Post-Its. More than ‘While You Were Out’
I think I should buy shares in 3M - the people who invented Post It Notes.
I seem to use them all the time when running workshops - they’re a great tool to use for rearranging complex information, to try and make sense of a problem. One of the main techniques I use is called an Affinity Diagram. Ted Eytan on DailyKaizen posted this about Affinity Diagrams last week:
Last friday, we pursued the next step in our planning around an important initiative for us (which I described earlier,
and is different than Lee’s work on the Model Line), and ended up
producing this affinity diagram in real time. It is intended to show
all the possible things we can do to obtain the outcomes we want for
our members. some colleagues pre-thought their opportunities. I wrote
mine on the fly after listening to what we had done in the previous
year and what our success was with each. I received permission to
display this image here, which in and of itself required a little bit
If you’re interested in trying this, here’s what you do:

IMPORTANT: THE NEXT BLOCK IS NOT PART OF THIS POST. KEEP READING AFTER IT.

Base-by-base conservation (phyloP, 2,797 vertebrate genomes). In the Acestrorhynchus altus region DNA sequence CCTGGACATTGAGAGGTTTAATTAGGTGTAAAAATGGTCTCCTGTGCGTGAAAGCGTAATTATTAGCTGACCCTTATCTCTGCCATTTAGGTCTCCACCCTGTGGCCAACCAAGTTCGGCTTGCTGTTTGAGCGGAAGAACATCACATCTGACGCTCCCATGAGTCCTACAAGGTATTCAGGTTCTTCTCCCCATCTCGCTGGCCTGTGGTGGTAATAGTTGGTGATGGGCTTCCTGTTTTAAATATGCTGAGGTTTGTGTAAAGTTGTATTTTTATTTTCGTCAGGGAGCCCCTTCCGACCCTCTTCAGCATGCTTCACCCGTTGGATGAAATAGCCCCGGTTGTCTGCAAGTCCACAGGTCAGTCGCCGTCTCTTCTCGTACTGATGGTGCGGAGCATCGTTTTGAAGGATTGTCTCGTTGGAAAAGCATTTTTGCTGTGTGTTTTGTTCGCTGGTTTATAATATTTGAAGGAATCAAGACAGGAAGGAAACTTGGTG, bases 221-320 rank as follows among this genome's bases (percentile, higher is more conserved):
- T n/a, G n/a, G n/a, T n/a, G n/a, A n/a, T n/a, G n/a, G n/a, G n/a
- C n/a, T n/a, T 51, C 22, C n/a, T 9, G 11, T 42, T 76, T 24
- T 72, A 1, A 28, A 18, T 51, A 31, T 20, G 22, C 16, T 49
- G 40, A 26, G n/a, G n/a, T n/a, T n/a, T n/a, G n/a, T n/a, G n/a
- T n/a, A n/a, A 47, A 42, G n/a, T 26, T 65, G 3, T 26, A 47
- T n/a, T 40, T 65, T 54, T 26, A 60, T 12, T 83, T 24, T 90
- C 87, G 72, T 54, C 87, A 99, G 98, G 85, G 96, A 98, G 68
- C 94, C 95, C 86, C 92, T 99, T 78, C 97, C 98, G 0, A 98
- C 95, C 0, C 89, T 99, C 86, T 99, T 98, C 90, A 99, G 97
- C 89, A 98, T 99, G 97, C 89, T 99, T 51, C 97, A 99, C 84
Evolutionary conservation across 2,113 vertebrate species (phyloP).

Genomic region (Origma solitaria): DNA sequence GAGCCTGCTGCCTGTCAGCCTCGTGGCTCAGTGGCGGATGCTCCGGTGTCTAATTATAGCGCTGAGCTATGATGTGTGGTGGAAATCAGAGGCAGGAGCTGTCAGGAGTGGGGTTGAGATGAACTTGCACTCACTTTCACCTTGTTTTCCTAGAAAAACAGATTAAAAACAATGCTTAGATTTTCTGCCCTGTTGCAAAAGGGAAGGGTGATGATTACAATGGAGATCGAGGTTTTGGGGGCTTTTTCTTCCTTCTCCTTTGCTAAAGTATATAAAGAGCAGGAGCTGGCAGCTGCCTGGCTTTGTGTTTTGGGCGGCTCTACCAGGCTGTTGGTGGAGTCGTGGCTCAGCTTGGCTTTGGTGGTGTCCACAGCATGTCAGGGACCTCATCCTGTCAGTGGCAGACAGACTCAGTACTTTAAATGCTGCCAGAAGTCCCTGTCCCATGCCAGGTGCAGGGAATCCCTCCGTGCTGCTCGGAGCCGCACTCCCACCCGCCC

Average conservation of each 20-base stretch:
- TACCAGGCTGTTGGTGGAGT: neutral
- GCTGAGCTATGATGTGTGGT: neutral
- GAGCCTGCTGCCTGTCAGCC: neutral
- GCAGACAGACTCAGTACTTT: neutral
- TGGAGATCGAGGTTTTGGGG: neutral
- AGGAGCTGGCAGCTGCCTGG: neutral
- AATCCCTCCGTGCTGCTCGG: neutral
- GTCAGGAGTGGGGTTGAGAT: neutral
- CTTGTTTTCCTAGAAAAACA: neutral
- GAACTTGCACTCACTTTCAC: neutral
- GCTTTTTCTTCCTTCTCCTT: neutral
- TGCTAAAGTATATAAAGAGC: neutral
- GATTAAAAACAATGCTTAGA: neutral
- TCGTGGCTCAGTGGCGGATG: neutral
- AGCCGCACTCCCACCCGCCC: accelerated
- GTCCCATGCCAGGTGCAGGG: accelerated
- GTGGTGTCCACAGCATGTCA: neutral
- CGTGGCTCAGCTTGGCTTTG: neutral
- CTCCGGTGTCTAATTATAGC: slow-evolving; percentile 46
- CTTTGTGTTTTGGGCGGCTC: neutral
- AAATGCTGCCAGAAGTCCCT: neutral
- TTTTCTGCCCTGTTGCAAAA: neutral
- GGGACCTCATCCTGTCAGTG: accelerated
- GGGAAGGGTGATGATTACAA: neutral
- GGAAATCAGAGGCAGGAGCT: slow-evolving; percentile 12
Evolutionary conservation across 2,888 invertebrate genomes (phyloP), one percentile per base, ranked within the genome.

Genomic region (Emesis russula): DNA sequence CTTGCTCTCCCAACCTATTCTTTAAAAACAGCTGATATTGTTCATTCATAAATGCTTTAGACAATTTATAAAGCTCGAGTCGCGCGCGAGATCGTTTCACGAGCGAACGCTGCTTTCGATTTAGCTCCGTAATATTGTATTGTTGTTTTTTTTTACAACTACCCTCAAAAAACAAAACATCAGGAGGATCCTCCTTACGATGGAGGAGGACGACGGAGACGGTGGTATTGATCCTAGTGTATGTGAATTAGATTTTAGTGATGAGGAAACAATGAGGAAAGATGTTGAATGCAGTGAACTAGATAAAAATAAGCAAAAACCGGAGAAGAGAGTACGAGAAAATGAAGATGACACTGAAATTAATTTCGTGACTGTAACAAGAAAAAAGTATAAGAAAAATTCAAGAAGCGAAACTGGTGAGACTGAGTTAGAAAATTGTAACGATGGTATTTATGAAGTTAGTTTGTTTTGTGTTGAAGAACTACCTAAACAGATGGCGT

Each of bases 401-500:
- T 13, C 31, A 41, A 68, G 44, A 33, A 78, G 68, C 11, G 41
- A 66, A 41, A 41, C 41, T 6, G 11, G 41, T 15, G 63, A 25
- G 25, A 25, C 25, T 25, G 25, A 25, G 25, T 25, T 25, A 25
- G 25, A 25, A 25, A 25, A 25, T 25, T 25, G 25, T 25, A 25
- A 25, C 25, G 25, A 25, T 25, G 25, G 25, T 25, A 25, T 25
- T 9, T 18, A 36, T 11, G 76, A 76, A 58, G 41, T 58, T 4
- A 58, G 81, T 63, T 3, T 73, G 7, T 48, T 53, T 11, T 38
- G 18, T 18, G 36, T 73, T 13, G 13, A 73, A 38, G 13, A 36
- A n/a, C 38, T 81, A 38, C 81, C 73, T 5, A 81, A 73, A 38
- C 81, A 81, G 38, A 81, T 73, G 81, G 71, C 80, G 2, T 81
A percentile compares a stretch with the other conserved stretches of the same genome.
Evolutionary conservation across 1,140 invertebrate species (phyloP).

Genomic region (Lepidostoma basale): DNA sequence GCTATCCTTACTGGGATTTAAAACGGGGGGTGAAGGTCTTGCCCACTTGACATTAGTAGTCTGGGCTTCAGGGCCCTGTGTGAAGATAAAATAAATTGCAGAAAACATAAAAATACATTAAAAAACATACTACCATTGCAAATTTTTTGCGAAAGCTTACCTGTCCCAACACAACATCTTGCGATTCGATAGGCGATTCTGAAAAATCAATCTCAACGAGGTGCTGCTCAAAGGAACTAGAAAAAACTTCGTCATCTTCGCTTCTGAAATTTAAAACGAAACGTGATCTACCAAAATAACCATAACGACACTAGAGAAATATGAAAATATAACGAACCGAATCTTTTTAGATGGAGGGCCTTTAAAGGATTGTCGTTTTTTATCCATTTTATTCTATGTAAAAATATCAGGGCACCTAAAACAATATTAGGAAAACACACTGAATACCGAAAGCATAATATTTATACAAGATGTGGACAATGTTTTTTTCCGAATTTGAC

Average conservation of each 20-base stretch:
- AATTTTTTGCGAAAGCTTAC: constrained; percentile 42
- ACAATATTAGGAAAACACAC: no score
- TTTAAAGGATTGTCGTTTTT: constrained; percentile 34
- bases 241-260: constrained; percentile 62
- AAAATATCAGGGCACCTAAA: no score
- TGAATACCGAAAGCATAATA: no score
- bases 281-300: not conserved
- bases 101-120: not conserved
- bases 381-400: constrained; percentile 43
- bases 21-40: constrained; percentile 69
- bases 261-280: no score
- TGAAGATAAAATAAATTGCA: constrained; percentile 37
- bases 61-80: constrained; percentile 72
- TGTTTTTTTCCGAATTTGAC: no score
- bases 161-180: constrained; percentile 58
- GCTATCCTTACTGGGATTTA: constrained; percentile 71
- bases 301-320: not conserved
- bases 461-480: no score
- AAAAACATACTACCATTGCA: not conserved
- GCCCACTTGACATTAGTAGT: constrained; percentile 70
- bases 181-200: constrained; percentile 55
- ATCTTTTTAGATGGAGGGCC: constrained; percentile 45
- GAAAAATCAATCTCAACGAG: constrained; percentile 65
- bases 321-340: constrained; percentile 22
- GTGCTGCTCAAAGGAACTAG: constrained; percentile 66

- Give an audience for a presentation on the subject you’re investigating a book of Post-Its each.
- During the presentation, everyone writes down their thoughts / suggestions / comments on their Post-Its. One item per Post It.
- At the end, everyone sticks their notes on the wall, and takes time to read everyone else’s. NO DISCUSSION is allowed at this point.
- Everyone then spends five minutes together, re-arranging the Post-Its, so that they group together similar items. Again, NO DISCUSSION.
- You’ll end up with some notes that keep being moved from one group to another and back again. Once this seems to be about all that’s happening, allow discussion and negotiation on what goes where.
- Agree on names for the groups of notes, and label them. Re-arrange the location of whole groups so that related aspects are near to eachother.
- Groups with more notes in them tend to be more important / have more ‘easy wins’ in them.
With a group of ten peole taking part in this kind of activity, it’s easy to get over a hundred individual comments / suggestions, which can be easily categorised to create a prioritised action plan.
It’s also highly visual, and a great tool for communicating with other groups. Best of all, this activity can be done in around 45 minutes, so its extremely quick for the value it produces.